...whether or not a CGL policy covers data breaches allowed by Heartbleed should turn, simply, on whether the policy covers data breach at all.
While the media is understandably paying much attention to the personal security concerns raised by the recent revelation of the Heartbleed security exploit in the TSL Heartbeat Extension of OpenSSL, in the context of insurance coverage, Heartbleed is simply just another exploit for which it is not yet entirely clear whether insurance coverage exists. Although it is a widespread exploit that has been undetected for two years, whether or not a CGL policy covers data breaches allowed by Heartbleed should turn, simply, on whether the policy covers data breach at all. Insurance policies that exclude data breaches would likely exclude data breaches caused by Heartbleed. Likewise, policies that provide coverage for data breaches, generally, would also likely cover such breaches specifically caused by Heartbleed.
Many newer CGL policies contain exclusions for data breaches. Thus, under such policies it would appear that data breaches resulting from Heartbleed would also be excluded. However, in the context of CGL policies without data breach exclusions, the recent ruling in Zurich America Insurance Co. vs. Sony Corp of Amer., et al., Index No. 651982/2011 (N.Y. Sup. Ct., N.Y. Cnty) is instructive.
In Zurich v. Sony, external hackers breached Sony’s Playstation network in 2011 and obtained personally identifiable information from over 77 million people. The Zurich v. Sony Court found that Zurich and Mitsui Sumitomo Insurance Company owed no duty to defend Sony entities under a general liability policy for the massive Playstation network data breach. Sony sought coverage under Coverage B of the Zurich policy for “oral or written publication in any manner of material that violates a person’s right of privacy.” The Court held that coverage under Coverage B did not apply to allegations that the negligence of Sony allowed third party hackers to access the data. Rather, the court reasoned that this coverage only applied if Sony, the insured, committed the “oral or written publication.” There is much current debate as to whether the Zurich v. Sony decision is correct, and it is possible that public policy considerations, instead of insurance policy application, led the Court to its ultimate conclusion.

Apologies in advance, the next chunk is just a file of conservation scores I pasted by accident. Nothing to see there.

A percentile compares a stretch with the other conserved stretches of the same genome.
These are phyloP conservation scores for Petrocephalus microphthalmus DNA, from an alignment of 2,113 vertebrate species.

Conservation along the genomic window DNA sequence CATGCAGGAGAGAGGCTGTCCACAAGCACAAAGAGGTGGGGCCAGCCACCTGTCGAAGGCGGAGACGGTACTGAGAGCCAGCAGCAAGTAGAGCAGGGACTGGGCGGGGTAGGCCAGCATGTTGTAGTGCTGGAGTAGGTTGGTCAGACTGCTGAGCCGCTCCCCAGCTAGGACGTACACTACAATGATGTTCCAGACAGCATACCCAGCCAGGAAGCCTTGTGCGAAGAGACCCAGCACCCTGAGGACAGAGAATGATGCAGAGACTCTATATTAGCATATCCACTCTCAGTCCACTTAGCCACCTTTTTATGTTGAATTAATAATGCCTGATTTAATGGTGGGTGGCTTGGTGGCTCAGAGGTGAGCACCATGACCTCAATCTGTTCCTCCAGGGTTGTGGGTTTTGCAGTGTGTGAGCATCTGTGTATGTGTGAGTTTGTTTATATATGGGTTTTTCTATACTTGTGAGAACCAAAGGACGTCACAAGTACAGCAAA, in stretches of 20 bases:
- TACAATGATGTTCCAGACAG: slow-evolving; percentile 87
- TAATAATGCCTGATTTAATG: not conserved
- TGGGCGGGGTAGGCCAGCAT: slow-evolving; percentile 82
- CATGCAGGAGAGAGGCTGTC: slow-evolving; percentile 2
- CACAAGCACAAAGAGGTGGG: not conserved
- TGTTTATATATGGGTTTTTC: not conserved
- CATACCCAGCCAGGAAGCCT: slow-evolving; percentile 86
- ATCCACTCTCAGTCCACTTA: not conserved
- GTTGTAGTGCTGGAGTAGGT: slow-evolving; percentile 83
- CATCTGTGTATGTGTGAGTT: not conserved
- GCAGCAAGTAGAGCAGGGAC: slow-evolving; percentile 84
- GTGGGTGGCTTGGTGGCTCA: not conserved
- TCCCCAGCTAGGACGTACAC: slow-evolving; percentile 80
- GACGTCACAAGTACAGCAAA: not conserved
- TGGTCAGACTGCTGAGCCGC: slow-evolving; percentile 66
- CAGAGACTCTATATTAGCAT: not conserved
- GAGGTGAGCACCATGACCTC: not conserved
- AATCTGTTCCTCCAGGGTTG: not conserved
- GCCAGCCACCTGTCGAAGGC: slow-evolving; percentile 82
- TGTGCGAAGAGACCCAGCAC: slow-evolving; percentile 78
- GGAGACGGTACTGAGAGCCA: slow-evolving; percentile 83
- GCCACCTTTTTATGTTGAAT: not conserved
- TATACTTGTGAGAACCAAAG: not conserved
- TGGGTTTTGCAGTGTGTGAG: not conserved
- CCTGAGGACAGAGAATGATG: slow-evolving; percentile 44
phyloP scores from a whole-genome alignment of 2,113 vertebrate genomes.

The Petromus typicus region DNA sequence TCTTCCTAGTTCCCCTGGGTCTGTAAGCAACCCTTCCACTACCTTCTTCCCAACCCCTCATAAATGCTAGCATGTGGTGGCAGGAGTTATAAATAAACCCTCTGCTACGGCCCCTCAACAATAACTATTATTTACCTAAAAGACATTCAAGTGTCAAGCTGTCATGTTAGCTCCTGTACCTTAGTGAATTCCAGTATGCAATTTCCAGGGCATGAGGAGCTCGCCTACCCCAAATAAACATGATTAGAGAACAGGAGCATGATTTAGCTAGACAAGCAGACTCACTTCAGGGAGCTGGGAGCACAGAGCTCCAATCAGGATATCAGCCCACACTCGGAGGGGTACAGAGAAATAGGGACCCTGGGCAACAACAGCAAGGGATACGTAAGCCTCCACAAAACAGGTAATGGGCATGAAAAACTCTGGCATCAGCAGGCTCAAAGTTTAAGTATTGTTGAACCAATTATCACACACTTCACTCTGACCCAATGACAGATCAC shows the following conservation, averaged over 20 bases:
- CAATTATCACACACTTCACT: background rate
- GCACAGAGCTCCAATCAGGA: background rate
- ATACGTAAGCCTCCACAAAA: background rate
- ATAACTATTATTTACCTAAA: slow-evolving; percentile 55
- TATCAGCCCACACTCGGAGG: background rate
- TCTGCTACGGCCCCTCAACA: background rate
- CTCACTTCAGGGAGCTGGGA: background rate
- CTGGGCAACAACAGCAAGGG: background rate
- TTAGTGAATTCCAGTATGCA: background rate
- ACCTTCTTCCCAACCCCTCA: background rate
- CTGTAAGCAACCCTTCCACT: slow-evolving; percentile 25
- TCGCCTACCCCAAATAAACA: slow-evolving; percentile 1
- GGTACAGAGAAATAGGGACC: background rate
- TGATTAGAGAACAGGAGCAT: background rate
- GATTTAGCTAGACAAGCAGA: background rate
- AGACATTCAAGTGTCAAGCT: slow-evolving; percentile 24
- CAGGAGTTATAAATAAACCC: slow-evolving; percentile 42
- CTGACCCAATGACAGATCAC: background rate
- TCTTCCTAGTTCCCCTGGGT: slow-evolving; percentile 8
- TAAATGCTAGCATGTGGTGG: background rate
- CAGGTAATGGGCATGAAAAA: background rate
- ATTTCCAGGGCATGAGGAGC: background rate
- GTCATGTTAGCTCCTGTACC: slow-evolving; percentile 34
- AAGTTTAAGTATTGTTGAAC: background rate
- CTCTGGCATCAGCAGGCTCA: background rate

More important, now, is the question of whether a CGL policy without a data breach exclusion covers data breaches.
Whether or not Heartbleed caused or contributed to data breach is probably not material to a coverage analysis. More important, now, is the question of whether a CGL policy without a data breach exclusion covers data breaches. While the Zurich v. Sony case is important, it is a trial court decision and one of the first decisions nationally on this issue. Only time will tell us where this trend is going, and coverage for the anticipated Heartbleed data breaches will live or die with the state of the law on coverage for data breaches in general.
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